(CBS/AP) RIVERHEAD, N.Y. - A man convicted of killing four people in a Long Island pharmacy during a prescription painkiller robbery was sentenced Thursday to life in prison without parole.
David Laffer pleaded guilty to first-degree murder in the June holdup at Haven Drugs in Medford. Laffer said he committed the robbery because he had lost his job, and his wife required not only painkillers but also blood pressure medicine, anti-nausea pills and muscle relaxants. He jammed a backpack full of pills after killing the four people, including the pharmacist, two customers and a teenage clerk.
Laffer was sentenced to five consecutive life terms. The five first-degree murder counts reflect the deaths of the four victims in the pharmacy, plus an umbrella charge for multiple murders.
His wife, Melinda Brady, who admitted driving the getaway car, pleaded guilty to robbery charges and was sentenced Thursday to 25 years.
Laffer, a 33-year-old Army veteran, walked into Haven Drugs shortly after 10 a.m. on June 19 and opened fire without announcing a robbery, killing a 45-year-old pharmacist filling in for a colleague celebrating Father's Day, and a 17-year-old store clerk who was due to graduate high school just days later. He then fatally shot two customers who unwittingly walked in on the carnage, authorities said, before filling his backpack with hydrocodone-type painkillers.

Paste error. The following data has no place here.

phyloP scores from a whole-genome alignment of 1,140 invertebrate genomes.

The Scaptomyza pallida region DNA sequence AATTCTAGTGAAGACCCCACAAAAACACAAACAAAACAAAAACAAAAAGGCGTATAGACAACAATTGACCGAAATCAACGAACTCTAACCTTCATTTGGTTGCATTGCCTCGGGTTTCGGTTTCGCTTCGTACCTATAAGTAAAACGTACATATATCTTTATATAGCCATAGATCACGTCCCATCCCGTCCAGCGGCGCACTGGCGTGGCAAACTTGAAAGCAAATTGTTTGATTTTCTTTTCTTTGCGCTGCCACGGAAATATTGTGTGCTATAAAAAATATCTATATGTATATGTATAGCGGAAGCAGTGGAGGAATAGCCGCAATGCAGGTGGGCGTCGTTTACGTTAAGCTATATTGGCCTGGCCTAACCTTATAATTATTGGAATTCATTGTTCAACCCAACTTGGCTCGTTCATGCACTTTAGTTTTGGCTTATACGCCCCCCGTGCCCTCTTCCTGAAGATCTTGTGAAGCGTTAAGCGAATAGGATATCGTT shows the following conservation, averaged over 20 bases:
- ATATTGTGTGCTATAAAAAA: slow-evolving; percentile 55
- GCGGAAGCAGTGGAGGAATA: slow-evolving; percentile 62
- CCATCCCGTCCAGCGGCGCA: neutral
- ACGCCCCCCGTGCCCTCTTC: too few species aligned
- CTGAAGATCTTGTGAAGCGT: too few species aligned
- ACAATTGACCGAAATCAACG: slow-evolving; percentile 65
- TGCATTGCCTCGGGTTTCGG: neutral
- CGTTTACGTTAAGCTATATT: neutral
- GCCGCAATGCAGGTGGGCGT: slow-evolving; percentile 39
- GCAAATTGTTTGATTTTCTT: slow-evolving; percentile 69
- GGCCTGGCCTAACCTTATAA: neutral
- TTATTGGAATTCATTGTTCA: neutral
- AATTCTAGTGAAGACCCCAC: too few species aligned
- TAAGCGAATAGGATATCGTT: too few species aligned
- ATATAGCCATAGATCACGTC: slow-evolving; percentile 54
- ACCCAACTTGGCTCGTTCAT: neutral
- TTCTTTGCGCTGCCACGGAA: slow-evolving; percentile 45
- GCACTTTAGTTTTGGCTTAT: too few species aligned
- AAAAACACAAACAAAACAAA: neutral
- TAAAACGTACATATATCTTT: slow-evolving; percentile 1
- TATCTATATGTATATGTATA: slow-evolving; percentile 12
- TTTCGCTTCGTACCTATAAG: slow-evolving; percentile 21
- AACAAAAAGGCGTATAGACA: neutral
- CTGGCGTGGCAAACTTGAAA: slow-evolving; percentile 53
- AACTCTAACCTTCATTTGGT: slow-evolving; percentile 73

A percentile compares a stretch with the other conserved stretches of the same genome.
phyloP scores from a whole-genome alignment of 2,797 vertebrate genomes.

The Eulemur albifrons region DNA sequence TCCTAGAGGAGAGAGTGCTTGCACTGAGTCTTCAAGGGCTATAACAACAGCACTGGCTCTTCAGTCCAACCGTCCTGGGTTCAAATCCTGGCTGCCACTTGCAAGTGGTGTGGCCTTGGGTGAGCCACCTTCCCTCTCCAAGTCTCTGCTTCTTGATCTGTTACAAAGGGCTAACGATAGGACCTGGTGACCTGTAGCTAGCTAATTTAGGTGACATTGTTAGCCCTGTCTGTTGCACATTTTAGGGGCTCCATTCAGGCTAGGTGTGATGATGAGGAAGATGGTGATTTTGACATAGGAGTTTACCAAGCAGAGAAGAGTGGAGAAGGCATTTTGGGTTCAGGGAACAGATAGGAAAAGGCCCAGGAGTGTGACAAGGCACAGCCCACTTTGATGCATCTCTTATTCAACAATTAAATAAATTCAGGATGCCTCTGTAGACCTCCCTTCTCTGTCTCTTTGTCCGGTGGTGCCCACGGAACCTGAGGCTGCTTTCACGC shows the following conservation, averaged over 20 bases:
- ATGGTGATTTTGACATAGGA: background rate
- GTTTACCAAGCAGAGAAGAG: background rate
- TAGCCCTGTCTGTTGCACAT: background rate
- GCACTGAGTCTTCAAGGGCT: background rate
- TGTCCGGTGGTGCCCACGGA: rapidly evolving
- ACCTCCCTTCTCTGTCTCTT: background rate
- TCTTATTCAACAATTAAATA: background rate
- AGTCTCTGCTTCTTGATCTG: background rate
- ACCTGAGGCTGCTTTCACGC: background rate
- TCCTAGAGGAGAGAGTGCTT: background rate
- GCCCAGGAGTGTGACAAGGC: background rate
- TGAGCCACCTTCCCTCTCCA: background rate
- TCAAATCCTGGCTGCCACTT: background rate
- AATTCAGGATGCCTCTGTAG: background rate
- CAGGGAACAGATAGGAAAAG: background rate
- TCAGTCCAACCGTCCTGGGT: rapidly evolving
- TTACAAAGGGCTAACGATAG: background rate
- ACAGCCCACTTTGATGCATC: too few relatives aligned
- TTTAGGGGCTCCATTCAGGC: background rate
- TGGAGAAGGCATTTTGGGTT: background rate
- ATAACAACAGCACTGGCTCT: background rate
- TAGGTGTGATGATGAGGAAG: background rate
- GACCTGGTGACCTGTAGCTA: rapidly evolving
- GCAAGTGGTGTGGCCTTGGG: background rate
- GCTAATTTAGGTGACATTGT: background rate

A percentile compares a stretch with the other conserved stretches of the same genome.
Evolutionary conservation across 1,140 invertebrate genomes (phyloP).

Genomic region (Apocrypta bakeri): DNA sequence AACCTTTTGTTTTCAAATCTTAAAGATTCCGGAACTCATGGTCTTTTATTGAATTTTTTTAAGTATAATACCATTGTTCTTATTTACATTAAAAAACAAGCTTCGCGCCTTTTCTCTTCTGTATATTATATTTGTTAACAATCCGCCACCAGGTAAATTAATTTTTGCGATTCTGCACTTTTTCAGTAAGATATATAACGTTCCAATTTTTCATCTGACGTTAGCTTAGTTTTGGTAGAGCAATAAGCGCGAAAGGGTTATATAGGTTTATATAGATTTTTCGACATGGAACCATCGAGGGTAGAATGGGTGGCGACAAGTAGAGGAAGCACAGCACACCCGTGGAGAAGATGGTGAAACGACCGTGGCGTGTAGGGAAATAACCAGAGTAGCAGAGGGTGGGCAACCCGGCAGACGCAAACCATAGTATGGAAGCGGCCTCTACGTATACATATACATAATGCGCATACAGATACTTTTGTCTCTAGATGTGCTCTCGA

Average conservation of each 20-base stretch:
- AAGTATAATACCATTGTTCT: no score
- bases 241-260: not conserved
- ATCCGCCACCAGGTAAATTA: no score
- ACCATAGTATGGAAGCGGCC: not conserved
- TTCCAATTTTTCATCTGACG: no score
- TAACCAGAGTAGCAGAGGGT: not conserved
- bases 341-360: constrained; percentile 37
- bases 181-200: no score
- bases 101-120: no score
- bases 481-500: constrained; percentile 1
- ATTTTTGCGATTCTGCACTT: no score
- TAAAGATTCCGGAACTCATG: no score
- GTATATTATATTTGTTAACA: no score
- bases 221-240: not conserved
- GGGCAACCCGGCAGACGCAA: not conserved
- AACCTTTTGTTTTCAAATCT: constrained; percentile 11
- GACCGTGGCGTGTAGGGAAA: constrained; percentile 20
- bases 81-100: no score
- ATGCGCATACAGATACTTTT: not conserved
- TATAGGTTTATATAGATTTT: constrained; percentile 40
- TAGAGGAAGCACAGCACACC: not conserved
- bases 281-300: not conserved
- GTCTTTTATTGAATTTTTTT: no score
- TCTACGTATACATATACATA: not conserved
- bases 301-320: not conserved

The two customers were a 71-year-old retiree picking up medication for his ailing wife - the couple was planning their 50th wedding anniversary in July - and a 33-year-old mother of two who was planning her wedding.
Suffolk County District Attorney Thomas Spota called the killings among the most gruesome in the history of the county. The 1974 "Amityville Horror" killings in which a man killed six members of his own family was the worst mass killing in Suffolk before the Medford homicides.
Laffer has since said in a jailhouse interview that the first shot went off accidentally and when he realized what happened, he proceeded to kill the others. Prosecutors say Laffer and his wife staked out several pharmacies before settling on Haven Drugs, a tiny family-owned business on an out-of-the-way suburban street.
Laffer has said he expects he will be killed in prison.
"I'm not even under any illusions that I'd make it 15 years," he told Newsday in a September interview.